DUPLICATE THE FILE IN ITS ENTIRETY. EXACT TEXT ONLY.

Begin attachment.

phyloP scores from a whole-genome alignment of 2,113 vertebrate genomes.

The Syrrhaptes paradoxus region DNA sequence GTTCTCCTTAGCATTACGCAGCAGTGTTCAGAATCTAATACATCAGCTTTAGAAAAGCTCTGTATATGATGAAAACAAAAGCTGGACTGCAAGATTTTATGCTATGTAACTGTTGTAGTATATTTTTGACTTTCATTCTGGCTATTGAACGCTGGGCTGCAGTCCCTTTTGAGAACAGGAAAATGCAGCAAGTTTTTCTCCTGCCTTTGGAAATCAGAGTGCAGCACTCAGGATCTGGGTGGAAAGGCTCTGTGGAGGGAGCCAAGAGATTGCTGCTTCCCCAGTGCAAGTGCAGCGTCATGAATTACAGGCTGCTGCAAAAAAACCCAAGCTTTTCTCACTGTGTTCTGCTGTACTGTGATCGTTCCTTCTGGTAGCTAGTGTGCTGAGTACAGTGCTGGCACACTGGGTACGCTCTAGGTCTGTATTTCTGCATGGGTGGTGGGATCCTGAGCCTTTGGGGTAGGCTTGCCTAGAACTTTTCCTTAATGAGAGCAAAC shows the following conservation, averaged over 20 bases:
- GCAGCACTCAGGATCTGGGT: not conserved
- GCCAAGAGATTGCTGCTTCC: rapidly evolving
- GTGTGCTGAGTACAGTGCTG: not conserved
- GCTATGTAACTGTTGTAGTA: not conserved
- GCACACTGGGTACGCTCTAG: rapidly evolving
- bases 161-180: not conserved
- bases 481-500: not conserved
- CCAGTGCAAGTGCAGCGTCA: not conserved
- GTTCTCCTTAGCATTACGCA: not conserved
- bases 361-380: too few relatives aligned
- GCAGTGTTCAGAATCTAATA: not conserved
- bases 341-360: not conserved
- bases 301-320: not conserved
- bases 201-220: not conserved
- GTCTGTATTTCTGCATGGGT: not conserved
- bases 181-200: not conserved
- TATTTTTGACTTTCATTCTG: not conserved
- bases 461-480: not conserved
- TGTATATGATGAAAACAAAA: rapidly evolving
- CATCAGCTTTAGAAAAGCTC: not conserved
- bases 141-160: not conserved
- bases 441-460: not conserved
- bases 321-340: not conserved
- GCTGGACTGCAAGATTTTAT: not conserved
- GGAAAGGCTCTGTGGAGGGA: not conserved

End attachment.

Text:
phyloP scores from a whole-genome alignment of 2,113 vertebrate genomes.

The Syrrhaptes paradoxus region DNA sequence GTTCTCCTTAGCATTACGCAGCAGTGTTCAGAATCTAATACATCAGCTTTAGAAAAGCTCTGTATATGATGAAAACAAAAGCTGGACTGCAAGATTTTATGCTATGTAACTGTTGTAGTATATTTTTGACTTTCATTCTGGCTATTGAACGCTGGGCTGCAGTCCCTTTTGAGAACAGGAAAATGCAGCAAGTTTTTCTCCTGCCTTTGGAAATCAGAGTGCAGCACTCAGGATCTGGGTGGAAAGGCTCTGTGGAGGGAGCCAAGAGATTGCTGCTTCCCCAGTGCAAGTGCAGCGTCATGAATTACAGGCTGCTGCAAAAAAACCCAAGCTTTTCTCACTGTGTTCTGCTGTACTGTGATCGTTCCTTCTGGTAGCTAGTGTGCTGAGTACAGTGCTGGCACACTGGGTACGCTCTAGGTCTGTATTTCTGCATGGGTGGTGGGATCCTGAGCCTTTGGGGTAGGCTTGCCTAGAACTTTTCCTTAATGAGAGCAAAC shows the following conservation, averaged over 20 bases:
- GCAGCACTCAGGATCTGGGT: not conserved
- GCCAAGAGATTGCTGCTTCC: rapidly evolving
- GTGTGCTGAGTACAGTGCTG: not conserved
- GCTATGTAACTGTTGTAGTA: not conserved
- GCACACTGGGTACGCTCTAG: rapidly evolving
- bases 161-180: not conserved
- bases 481-500: not conserved
- CCAGTGCAAGTGCAGCGTCA: not conserved
- GTTCTCCTTAGCATTACGCA: not conserved
- bases 361-380: too few relatives aligned
- GCAGTGTTCAGAATCTAATA: not conserved
- bases 341-360: not conserved
- bases 301-320: not conserved
- bases 201-220: not conserved
- GTCTGTATTTCTGCATGGGT: not conserved
- bases 181-200: not conserved
- TATTTTTGACTTTCATTCTG: not conserved
- bases 461-480: not conserved
- TGTATATGATGAAAACAAAA: rapidly evolving
- CATCAGCTTTAGAAAAGCTC: not conserved
- bases 141-160: not conserved
- bases 441-460: not conserved
- bases 321-340: not conserved
- GCTGGACTGCAAGATTTTAT: not conserved
- GGAAAGGCTCTGTGGAGGGA: not conserved